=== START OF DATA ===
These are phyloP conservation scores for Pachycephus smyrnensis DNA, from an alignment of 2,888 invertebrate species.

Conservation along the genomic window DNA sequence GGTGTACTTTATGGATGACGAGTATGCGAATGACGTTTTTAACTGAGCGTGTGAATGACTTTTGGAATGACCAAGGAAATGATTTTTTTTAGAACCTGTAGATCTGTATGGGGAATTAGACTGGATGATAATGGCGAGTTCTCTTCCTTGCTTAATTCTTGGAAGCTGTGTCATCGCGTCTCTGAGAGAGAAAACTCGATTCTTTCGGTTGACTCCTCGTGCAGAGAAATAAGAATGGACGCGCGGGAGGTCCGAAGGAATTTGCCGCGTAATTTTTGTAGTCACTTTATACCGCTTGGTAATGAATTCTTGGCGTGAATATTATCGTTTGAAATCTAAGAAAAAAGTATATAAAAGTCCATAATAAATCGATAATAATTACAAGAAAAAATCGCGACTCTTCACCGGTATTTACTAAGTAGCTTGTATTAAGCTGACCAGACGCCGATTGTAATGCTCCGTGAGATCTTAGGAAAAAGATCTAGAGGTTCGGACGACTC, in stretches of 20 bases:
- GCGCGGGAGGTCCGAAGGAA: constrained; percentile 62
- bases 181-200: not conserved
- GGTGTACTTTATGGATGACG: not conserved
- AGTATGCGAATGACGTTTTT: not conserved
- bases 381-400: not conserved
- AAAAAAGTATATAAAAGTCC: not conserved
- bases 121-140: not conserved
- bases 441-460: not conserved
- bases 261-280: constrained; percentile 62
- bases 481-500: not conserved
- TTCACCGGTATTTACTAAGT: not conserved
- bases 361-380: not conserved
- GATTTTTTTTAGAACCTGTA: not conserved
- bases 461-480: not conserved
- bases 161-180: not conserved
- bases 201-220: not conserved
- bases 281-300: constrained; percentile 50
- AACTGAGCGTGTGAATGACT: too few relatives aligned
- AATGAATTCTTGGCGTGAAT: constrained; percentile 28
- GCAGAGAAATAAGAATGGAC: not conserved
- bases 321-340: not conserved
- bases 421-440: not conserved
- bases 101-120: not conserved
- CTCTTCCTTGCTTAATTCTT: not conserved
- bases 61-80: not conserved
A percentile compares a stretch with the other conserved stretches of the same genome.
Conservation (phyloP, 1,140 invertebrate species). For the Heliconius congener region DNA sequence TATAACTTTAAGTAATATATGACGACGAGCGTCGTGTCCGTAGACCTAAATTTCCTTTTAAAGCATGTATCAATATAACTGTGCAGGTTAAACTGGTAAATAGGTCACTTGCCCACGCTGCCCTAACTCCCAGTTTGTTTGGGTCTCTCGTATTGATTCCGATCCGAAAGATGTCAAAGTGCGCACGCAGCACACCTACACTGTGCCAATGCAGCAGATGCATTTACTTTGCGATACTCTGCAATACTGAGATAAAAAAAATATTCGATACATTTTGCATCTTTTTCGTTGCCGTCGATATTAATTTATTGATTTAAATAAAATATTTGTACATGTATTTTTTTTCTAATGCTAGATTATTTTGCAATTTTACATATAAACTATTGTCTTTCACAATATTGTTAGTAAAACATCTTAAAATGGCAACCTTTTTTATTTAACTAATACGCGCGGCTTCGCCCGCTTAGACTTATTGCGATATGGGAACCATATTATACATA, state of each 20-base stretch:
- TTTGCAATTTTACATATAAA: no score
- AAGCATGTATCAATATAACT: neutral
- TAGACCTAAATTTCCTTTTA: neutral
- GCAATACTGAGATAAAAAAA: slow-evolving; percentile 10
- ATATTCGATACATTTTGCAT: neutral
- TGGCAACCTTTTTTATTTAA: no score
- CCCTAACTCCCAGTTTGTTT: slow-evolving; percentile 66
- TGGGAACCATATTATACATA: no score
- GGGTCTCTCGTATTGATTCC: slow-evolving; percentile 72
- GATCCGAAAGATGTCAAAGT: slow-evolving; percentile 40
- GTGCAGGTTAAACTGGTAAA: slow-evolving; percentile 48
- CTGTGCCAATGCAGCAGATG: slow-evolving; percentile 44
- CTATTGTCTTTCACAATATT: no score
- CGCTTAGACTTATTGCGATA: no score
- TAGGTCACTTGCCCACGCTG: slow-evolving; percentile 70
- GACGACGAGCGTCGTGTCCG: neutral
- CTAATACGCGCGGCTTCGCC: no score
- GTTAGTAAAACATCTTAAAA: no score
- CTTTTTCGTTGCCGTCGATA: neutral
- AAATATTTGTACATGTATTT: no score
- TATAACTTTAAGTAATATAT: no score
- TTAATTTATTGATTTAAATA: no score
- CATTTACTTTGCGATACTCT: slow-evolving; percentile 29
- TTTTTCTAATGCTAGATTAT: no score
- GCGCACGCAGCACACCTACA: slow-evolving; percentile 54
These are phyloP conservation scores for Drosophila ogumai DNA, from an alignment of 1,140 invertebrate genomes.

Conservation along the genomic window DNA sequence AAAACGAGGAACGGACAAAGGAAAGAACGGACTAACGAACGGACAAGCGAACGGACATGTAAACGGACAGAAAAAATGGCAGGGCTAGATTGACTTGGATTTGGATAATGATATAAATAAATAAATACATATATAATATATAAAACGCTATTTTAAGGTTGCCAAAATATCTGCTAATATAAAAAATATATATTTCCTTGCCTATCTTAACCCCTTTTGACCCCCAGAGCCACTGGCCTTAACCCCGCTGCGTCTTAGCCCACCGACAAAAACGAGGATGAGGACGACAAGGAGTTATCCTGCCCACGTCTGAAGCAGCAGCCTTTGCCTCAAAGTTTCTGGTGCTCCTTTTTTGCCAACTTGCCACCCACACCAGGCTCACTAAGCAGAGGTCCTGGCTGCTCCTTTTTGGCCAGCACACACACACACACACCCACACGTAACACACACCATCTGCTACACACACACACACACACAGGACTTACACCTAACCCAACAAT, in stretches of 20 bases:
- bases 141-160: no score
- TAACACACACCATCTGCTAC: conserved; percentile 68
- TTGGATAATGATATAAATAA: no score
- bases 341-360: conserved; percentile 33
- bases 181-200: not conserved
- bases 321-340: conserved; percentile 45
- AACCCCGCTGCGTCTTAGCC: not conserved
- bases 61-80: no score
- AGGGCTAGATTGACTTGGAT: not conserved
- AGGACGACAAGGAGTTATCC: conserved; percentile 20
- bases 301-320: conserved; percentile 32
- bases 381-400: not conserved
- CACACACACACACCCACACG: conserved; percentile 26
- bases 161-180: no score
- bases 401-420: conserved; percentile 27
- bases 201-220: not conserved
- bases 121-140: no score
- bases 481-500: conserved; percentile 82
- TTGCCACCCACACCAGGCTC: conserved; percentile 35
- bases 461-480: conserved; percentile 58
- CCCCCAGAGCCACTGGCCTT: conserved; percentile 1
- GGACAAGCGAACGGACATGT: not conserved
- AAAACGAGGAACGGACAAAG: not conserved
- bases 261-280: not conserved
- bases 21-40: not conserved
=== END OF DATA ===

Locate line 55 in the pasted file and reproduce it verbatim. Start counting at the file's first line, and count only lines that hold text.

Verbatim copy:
These are phyloP conservation scores for Drosophila ogumai DNA, from an alignment of 1,140 invertebrate genomes.